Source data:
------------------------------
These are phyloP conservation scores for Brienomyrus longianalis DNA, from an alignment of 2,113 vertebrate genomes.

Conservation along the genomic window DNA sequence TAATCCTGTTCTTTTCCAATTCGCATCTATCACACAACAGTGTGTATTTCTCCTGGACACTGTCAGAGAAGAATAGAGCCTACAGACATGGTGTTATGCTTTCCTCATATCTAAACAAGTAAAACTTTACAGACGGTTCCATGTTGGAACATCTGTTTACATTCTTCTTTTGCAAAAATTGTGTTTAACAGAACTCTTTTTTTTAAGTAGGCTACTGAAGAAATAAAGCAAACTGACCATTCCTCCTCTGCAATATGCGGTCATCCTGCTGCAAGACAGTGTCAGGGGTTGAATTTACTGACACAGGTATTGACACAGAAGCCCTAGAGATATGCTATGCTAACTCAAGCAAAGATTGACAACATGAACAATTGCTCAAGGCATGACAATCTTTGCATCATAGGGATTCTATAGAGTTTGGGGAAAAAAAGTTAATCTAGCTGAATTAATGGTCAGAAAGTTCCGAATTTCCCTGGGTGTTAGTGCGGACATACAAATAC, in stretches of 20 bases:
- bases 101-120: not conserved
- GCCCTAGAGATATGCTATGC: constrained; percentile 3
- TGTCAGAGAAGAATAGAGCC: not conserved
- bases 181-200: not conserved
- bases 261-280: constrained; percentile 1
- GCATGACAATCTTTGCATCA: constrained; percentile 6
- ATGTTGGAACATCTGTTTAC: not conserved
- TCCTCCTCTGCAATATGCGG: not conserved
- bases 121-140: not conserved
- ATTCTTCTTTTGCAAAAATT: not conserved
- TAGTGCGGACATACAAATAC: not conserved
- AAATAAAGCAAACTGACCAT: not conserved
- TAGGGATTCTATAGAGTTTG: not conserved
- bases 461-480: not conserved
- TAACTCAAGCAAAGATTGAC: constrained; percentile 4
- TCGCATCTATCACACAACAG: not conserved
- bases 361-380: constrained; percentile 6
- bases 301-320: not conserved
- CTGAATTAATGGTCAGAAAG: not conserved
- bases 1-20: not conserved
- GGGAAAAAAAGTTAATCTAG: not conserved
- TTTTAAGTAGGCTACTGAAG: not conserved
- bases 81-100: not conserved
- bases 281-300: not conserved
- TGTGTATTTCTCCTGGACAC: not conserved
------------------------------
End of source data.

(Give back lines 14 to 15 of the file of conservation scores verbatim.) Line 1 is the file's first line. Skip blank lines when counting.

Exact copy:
- AAATAAAGCAAACTGACCAT: not conserved
- TAGGGATTCTATAGAGTTTG: not conserved